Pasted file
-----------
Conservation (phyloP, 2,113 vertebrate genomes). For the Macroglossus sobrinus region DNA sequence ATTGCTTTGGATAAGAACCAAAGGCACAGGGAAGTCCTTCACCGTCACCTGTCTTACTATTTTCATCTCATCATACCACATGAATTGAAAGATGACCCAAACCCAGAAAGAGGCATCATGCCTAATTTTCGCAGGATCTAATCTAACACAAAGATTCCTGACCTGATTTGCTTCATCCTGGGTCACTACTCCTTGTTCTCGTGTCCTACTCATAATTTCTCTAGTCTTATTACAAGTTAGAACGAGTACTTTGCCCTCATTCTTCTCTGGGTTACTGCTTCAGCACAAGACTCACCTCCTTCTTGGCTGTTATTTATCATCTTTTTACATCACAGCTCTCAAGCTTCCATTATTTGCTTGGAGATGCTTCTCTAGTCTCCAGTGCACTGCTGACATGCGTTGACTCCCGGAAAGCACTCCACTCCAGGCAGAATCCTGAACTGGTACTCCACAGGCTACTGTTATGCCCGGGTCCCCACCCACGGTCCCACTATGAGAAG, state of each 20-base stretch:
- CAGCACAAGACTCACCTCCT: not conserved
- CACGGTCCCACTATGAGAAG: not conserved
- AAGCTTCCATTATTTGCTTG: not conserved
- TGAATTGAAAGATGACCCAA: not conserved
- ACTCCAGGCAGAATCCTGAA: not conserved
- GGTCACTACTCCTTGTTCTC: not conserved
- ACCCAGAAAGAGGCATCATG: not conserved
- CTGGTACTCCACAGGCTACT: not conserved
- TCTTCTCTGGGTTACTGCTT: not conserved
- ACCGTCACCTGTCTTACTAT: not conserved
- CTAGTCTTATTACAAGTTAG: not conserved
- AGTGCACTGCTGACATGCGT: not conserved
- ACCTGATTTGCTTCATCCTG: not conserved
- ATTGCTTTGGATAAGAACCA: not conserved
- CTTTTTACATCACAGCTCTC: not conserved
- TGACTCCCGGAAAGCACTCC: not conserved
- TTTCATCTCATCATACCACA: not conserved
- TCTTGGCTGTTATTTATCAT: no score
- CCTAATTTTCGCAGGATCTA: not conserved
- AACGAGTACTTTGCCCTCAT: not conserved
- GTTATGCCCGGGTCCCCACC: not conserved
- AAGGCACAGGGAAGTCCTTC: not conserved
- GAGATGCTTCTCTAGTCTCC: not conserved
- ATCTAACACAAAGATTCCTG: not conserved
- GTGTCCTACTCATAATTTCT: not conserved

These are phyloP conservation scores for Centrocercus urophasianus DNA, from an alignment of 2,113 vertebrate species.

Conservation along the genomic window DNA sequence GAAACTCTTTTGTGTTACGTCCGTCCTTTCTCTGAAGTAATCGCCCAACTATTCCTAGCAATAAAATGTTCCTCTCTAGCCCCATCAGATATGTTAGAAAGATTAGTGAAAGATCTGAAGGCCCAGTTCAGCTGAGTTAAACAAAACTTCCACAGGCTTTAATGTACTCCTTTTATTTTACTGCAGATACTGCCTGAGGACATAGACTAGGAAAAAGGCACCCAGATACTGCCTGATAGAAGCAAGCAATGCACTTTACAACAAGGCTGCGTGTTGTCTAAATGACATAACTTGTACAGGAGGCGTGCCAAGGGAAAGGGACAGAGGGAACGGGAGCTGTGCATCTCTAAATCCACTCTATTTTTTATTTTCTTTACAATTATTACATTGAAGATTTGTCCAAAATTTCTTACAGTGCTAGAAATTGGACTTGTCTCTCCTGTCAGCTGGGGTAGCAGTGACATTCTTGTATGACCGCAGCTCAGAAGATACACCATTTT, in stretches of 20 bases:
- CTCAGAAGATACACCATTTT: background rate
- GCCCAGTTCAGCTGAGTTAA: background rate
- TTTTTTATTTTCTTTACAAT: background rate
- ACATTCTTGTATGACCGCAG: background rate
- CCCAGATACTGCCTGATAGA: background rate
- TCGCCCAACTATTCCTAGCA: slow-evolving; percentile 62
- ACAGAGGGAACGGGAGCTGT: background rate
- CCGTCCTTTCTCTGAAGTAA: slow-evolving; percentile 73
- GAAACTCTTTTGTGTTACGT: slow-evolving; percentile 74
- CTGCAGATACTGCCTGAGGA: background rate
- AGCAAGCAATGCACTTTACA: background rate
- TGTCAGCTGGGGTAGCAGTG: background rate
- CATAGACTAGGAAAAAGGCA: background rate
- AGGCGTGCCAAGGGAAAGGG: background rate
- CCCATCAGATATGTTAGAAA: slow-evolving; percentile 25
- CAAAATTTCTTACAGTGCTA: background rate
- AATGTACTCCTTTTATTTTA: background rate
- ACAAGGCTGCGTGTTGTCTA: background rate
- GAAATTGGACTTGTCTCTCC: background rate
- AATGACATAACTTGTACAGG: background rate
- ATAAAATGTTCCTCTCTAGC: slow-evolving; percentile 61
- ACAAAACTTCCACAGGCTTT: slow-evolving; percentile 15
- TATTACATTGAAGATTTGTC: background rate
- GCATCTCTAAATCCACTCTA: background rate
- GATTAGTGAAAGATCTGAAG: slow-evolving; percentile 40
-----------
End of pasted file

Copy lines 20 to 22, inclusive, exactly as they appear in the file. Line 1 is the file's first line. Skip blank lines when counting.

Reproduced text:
- CCTAATTTTCGCAGGATCTA: not conserved
- AACGAGTACTTTGCCCTCAT: not conserved
- GTTATGCCCGGGTCCCCACC: not conserved